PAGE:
WELCOME TO THE PEREGRINATING GRAYBEARD

24 May 2019
North Ranch
Congress, AZ

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Read Will Rogers column 88 years ago: May 24, 1931

I used a lot of data yesterday while online shopping. I needed to replace my Carhartt cargo pants that have developed a couple of large holes where my legs rub together. I went to the Carhartt web page and found that they did not have my size in any color, then tried Tractor Supply and none my size there either tried to find my size any place other than Amazon and had no luck. Finally ordered from Amazon which had my size in one color of the five that Carhartt claims to offer.

The pants are made in China. In fact I think everything I wear is probably made in China. I know my shoes are which will be the next thing that I need to replace. The brand that I have bought the past 3-4 times does offer a similar shoe that is made in the USA but if ordered today would cost me about 50% more. With the latest tariffs that President Trump announced my next purchase of shoes is going to cost me more no matter what I buy. The vast majority of shoes sold in this country are made in China and I don't see any evidence that the tariffs are creating more USA shoe manufacturing.

The same two javelina were at the same place this morning. This time we walked past them


within 30' and they did nothing. They seemed to be intent on eating bird seed that was spilled on the ground from a bird feeder. They looked up when we went past but then got their snout back in the ground.

The only other thing of note is the receipt of my bill for Desperado's insurance. Surprise, surprise the annual premium remained the same as last year. Paid today with a lot of trial and error at their online web site.

leftpic The only positive thing I can say about this book is that it is short. I certainly can not recommend it and think it is probably the worst of all the Jerome K. Jerome books that I have read. It gets a lot of favorable customer reviews at goodreads.com but is just not my cup of tea.

Tea-table Talk is an imaginary conversation between the writer and a number of unnamed characters at the afternoon tea table. The Woman of the World, the Old Maid, the Girton Girl, the Philosopher and the Minor Poet wax lyrical on subjects like marriage, art, society and politics. - Book promo @ goodreads.com

Senator Hawley's speech - Continued:
We Missourians are known for our frankness, and today I will be frank. Because this is a moment of great need for my state and for our nation. For this nation was born in a revolution by We the People, and premised on a revolutionary faith: that it is the people, the common man and woman, who make democracy work. And it is the calling of every generation to renew that revolution for their day. But in our time, our revolutionary faith is faltering. And in the heartland of this country, the great challenge of our age is unfolding. I come from a town called Lexington, Missouri. It’s a small place, but a proud one. It’s a place where people wake early and work late to make a life for themselves and their children. It’s a place where people value honesty and gumption and life’s simple pleasures: a fine morning in a deer stand, reading to the kids before bed, Sunday dinner at Mom’s. And though it is humble, it’s a place that reflects the dignity and quiet greatness of the working man and woman. These are the people who explored a continent, who built the railroads, who opened the West. These are the workers whose labor launched the Industrial Revolution and whose ingenuity made the American economy the marvel of the world. These are the families who have rallied to this country’s flag in every hour of danger and who bear the burden of defending our nation even now. These are the patriots who man the re department and coach the Little League. These are the generous who give $25 a month out of their gas money to assist people halfway around the globe they will never meet just because they believe in helping others.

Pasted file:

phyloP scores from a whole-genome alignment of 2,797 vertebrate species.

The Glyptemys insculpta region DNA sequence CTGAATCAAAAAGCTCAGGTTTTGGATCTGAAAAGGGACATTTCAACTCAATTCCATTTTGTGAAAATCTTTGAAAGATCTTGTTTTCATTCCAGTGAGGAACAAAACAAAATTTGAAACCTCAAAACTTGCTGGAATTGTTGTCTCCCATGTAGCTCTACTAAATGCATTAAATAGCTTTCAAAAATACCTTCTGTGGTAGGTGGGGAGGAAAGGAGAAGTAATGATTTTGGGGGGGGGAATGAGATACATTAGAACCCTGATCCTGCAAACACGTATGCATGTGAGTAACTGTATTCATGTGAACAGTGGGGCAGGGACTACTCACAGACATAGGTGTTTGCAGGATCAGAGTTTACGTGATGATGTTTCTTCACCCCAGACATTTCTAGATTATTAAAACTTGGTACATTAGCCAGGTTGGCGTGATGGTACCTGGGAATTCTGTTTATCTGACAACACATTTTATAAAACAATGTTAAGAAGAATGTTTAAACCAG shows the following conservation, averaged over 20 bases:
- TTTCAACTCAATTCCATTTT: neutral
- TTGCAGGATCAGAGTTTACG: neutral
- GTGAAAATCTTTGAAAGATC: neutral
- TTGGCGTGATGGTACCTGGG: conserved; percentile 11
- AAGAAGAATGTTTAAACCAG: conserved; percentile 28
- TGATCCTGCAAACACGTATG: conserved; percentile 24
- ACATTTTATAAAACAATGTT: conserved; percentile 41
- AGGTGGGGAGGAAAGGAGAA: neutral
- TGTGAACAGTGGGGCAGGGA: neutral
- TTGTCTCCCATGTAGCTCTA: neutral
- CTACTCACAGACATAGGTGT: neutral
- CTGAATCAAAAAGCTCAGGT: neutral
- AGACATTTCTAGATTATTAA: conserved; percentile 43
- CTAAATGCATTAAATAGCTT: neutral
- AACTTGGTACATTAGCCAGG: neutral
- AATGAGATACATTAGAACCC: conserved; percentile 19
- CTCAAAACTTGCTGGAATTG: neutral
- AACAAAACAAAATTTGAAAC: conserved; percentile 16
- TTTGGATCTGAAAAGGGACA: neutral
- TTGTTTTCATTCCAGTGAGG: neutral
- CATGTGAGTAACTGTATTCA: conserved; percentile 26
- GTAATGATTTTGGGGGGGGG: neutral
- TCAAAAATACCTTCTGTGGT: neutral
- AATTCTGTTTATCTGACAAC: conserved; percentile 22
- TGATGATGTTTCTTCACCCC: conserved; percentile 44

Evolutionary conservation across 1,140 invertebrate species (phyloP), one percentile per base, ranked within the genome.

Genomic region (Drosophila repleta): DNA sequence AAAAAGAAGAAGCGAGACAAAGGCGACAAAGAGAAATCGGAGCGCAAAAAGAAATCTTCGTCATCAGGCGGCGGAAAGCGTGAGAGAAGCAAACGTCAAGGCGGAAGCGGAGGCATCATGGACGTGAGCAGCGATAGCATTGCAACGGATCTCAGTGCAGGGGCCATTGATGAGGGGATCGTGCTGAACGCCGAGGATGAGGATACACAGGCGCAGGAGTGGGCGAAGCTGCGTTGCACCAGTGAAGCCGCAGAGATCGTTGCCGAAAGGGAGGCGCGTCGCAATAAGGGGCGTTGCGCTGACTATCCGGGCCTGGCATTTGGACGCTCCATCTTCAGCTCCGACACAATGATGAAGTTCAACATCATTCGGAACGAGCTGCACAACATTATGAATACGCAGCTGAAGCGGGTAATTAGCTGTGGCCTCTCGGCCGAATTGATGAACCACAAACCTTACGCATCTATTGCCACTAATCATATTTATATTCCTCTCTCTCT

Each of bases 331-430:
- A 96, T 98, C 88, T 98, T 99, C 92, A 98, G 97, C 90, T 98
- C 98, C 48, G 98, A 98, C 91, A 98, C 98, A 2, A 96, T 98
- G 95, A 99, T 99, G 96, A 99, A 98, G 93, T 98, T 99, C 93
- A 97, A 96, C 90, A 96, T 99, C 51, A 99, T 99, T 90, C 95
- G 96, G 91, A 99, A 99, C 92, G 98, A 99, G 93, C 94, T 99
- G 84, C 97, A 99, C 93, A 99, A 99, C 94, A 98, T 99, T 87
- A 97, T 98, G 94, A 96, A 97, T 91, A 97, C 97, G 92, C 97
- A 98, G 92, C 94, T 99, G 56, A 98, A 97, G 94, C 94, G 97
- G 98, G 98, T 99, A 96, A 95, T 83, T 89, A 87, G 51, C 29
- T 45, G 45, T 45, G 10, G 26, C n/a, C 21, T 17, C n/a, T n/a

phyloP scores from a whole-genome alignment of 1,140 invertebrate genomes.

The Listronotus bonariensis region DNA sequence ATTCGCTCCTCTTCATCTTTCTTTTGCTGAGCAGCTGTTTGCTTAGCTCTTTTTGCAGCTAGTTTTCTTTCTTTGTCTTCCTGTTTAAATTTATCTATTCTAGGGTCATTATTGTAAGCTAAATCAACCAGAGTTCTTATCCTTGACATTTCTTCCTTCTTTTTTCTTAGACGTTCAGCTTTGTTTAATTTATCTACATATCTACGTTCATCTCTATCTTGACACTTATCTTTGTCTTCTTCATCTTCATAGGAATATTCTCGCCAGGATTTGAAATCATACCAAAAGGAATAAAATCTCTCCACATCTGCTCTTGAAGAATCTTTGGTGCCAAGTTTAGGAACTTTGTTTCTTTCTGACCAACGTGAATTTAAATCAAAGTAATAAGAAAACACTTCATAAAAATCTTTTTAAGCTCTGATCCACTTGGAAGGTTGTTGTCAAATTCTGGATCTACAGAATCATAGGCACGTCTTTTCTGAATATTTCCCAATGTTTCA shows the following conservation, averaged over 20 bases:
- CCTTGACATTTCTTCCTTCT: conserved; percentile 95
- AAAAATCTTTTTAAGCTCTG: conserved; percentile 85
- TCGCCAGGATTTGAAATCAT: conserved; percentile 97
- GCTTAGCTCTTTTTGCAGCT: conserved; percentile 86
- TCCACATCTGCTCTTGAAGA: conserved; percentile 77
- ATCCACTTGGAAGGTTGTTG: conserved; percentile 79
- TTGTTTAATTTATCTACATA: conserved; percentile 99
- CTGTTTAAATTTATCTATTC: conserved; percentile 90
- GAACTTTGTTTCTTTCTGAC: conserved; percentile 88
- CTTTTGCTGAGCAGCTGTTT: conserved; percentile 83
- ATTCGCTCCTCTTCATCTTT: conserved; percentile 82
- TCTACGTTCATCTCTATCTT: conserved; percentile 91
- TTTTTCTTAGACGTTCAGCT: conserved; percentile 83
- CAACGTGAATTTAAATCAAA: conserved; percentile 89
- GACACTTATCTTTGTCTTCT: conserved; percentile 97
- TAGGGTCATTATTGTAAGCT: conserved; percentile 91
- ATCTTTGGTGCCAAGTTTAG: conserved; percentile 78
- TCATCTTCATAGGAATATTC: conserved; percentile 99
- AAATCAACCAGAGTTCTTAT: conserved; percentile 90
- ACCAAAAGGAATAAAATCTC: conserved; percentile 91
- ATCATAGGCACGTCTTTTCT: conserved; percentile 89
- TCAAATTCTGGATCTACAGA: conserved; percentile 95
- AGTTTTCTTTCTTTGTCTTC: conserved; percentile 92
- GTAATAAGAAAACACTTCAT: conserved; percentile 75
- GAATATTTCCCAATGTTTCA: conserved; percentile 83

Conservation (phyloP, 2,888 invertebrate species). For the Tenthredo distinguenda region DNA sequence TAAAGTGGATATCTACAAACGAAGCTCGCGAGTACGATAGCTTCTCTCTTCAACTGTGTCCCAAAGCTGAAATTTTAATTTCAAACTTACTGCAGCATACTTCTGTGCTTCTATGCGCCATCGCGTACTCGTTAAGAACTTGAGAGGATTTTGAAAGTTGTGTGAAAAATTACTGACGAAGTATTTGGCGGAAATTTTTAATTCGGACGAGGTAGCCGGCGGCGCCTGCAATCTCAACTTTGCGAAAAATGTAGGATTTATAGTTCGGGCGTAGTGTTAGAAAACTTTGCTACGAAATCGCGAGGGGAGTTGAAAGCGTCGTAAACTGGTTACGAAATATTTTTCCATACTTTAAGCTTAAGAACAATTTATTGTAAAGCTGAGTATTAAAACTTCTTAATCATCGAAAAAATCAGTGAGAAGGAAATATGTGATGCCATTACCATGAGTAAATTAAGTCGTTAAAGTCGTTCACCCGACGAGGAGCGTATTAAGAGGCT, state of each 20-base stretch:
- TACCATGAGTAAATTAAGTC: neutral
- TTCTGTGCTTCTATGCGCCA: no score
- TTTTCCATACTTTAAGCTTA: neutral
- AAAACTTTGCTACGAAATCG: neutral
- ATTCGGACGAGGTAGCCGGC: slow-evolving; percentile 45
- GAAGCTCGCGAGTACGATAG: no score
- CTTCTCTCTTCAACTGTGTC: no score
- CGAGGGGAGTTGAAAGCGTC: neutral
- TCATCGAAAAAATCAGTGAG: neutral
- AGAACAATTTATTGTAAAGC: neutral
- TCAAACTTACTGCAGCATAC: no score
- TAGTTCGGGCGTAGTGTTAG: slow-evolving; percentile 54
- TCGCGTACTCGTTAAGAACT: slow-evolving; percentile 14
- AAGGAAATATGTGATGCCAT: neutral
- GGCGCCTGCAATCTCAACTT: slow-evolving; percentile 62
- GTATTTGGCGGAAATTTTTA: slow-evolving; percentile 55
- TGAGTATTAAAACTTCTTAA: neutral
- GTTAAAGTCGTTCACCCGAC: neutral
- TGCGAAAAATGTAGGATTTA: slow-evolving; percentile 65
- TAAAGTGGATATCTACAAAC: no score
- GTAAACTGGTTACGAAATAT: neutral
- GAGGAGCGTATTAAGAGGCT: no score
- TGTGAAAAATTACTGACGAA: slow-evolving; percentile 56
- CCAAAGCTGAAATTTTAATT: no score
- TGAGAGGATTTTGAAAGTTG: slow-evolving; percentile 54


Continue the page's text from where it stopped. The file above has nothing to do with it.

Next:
They don’t ask for much, and they live by a simple creed: give the best of yourself to your family, your community, and your fellow man. And America is a place of promise, because in these hearts, honor lives. But these working men and women are confronting crisis today. And as they do, so does our democracy. After years of sacrifice, the great American middle is being pushed aside by a new, arrogant aristocracy. The new aristocrats seek to remake society in their own image: to engineer an economy that works for the elite but few else, to fashion a culture that is dominated by their own preferences. When they think of helping their fellow citizens, they think of making everyone else more like themselves. And Washington – Washington has just gone along. This town has embraced a politics of elite values and elite ambition rather than building opportunities to thrive in the great and broad American middle. This has left middle America—the great American middle class—under siege: battling the loss of respect and work, the decline of home and family, an epidemic of loneliness and despair. This is the crisis of our time. I’m afraid you wouldn’t know it to listen to the talk of this town much of the time. As the crisis deepens, the political establishment looks the other way, rehearsing and rehashing the political debates of thirty or forty years ago. But there is no time for that any longer. The twenty-first century is upon us. And the great struggle of this century can no longer wait. The crisis that we face goes to the heart of our revolution.

To be Continued

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